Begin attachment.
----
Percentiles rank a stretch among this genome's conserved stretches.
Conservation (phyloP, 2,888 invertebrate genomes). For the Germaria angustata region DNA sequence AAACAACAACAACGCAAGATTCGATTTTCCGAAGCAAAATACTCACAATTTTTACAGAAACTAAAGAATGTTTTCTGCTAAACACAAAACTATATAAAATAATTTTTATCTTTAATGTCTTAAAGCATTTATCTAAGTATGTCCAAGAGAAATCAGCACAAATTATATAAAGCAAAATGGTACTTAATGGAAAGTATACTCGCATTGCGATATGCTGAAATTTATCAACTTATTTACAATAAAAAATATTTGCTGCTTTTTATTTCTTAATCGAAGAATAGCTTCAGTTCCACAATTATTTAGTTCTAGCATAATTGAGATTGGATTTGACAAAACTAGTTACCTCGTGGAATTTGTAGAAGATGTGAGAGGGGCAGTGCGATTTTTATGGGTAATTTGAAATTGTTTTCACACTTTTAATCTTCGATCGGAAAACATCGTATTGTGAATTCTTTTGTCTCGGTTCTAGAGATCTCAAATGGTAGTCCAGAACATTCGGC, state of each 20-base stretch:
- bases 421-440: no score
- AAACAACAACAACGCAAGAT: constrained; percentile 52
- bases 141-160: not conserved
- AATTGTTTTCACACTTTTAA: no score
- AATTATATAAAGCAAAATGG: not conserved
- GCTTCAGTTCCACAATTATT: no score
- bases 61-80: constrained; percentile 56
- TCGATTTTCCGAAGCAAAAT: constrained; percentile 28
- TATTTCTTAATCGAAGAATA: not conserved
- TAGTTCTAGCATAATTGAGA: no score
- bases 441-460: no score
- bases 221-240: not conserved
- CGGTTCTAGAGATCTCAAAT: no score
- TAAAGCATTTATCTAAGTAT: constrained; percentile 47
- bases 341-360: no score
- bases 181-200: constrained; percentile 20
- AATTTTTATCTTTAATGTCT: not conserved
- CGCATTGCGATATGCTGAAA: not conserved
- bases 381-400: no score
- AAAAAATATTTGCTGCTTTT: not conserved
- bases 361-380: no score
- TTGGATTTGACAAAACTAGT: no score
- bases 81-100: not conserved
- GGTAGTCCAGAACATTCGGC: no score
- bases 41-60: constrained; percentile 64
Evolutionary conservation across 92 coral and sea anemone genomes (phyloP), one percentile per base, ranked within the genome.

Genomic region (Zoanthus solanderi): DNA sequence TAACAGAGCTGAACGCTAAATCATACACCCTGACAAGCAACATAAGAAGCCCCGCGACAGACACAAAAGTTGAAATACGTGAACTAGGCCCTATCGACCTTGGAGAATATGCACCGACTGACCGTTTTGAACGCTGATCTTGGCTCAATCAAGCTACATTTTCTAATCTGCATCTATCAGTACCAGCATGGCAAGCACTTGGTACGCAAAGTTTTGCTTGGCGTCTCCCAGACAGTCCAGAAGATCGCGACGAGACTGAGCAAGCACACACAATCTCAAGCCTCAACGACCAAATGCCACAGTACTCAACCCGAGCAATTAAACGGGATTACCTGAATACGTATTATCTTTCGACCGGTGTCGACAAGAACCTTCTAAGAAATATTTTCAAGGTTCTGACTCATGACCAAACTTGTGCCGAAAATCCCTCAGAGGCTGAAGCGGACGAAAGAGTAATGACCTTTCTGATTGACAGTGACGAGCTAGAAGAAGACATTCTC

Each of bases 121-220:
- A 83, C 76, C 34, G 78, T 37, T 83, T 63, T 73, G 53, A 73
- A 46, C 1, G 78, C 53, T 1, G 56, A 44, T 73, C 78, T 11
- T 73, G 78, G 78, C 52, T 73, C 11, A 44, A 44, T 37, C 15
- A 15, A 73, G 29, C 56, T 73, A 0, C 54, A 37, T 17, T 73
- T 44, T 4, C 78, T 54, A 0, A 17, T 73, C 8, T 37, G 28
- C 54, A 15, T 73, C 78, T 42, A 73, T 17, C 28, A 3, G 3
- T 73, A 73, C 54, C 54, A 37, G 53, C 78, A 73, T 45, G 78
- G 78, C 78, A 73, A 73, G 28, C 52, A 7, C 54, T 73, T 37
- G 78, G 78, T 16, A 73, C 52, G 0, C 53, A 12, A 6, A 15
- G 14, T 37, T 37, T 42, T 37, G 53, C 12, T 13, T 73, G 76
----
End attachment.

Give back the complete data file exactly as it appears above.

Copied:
Percentiles rank a stretch among this genome's conserved stretches.
Conservation (phyloP, 2,888 invertebrate genomes). For the Germaria angustata region DNA sequence AAACAACAACAACGCAAGATTCGATTTTCCGAAGCAAAATACTCACAATTTTTACAGAAACTAAAGAATGTTTTCTGCTAAACACAAAACTATATAAAATAATTTTTATCTTTAATGTCTTAAAGCATTTATCTAAGTATGTCCAAGAGAAATCAGCACAAATTATATAAAGCAAAATGGTACTTAATGGAAAGTATACTCGCATTGCGATATGCTGAAATTTATCAACTTATTTACAATAAAAAATATTTGCTGCTTTTTATTTCTTAATCGAAGAATAGCTTCAGTTCCACAATTATTTAGTTCTAGCATAATTGAGATTGGATTTGACAAAACTAGTTACCTCGTGGAATTTGTAGAAGATGTGAGAGGGGCAGTGCGATTTTTATGGGTAATTTGAAATTGTTTTCACACTTTTAATCTTCGATCGGAAAACATCGTATTGTGAATTCTTTTGTCTCGGTTCTAGAGATCTCAAATGGTAGTCCAGAACATTCGGC, state of each 20-base stretch:
- bases 421-440: no score
- AAACAACAACAACGCAAGAT: constrained; percentile 52
- bases 141-160: not conserved
- AATTGTTTTCACACTTTTAA: no score
- AATTATATAAAGCAAAATGG: not conserved
- GCTTCAGTTCCACAATTATT: no score
- bases 61-80: constrained; percentile 56
- TCGATTTTCCGAAGCAAAAT: constrained; percentile 28
- TATTTCTTAATCGAAGAATA: not conserved
- TAGTTCTAGCATAATTGAGA: no score
- bases 441-460: no score
- bases 221-240: not conserved
- CGGTTCTAGAGATCTCAAAT: no score
- TAAAGCATTTATCTAAGTAT: constrained; percentile 47
- bases 341-360: no score
- bases 181-200: constrained; percentile 20
- AATTTTTATCTTTAATGTCT: not conserved
- CGCATTGCGATATGCTGAAA: not conserved
- bases 381-400: no score
- AAAAAATATTTGCTGCTTTT: not conserved
- bases 361-380: no score
- TTGGATTTGACAAAACTAGT: no score
- bases 81-100: not conserved
- GGTAGTCCAGAACATTCGGC: no score
- bases 41-60: constrained; percentile 64
Evolutionary conservation across 92 coral and sea anemone genomes (phyloP), one percentile per base, ranked within the genome.

Genomic region (Zoanthus solanderi): DNA sequence TAACAGAGCTGAACGCTAAATCATACACCCTGACAAGCAACATAAGAAGCCCCGCGACAGACACAAAAGTTGAAATACGTGAACTAGGCCCTATCGACCTTGGAGAATATGCACCGACTGACCGTTTTGAACGCTGATCTTGGCTCAATCAAGCTACATTTTCTAATCTGCATCTATCAGTACCAGCATGGCAAGCACTTGGTACGCAAAGTTTTGCTTGGCGTCTCCCAGACAGTCCAGAAGATCGCGACGAGACTGAGCAAGCACACACAATCTCAAGCCTCAACGACCAAATGCCACAGTACTCAACCCGAGCAATTAAACGGGATTACCTGAATACGTATTATCTTTCGACCGGTGTCGACAAGAACCTTCTAAGAAATATTTTCAAGGTTCTGACTCATGACCAAACTTGTGCCGAAAATCCCTCAGAGGCTGAAGCGGACGAAAGAGTAATGACCTTTCTGATTGACAGTGACGAGCTAGAAGAAGACATTCTC

Each of bases 121-220:
- A 83, C 76, C 34, G 78, T 37, T 83, T 63, T 73, G 53, A 73
- A 46, C 1, G 78, C 53, T 1, G 56, A 44, T 73, C 78, T 11
- T 73, G 78, G 78, C 52, T 73, C 11, A 44, A 44, T 37, C 15
- A 15, A 73, G 29, C 56, T 73, A 0, C 54, A 37, T 17, T 73
- T 44, T 4, C 78, T 54, A 0, A 17, T 73, C 8, T 37, G 28
- C 54, A 15, T 73, C 78, T 42, A 73, T 17, C 28, A 3, G 3
- T 73, A 73, C 54, C 54, A 37, G 53, C 78, A 73, T 45, G 78
- G 78, C 78, A 73, A 73, G 28, C 52, A 7, C 54, T 73, T 37
- G 78, G 78, T 16, A 73, C 52, G 0, C 53, A 12, A 6, A 15
- G 14, T 37, T 37, T 42, T 37, G 53, C 12, T 13, T 73, G 76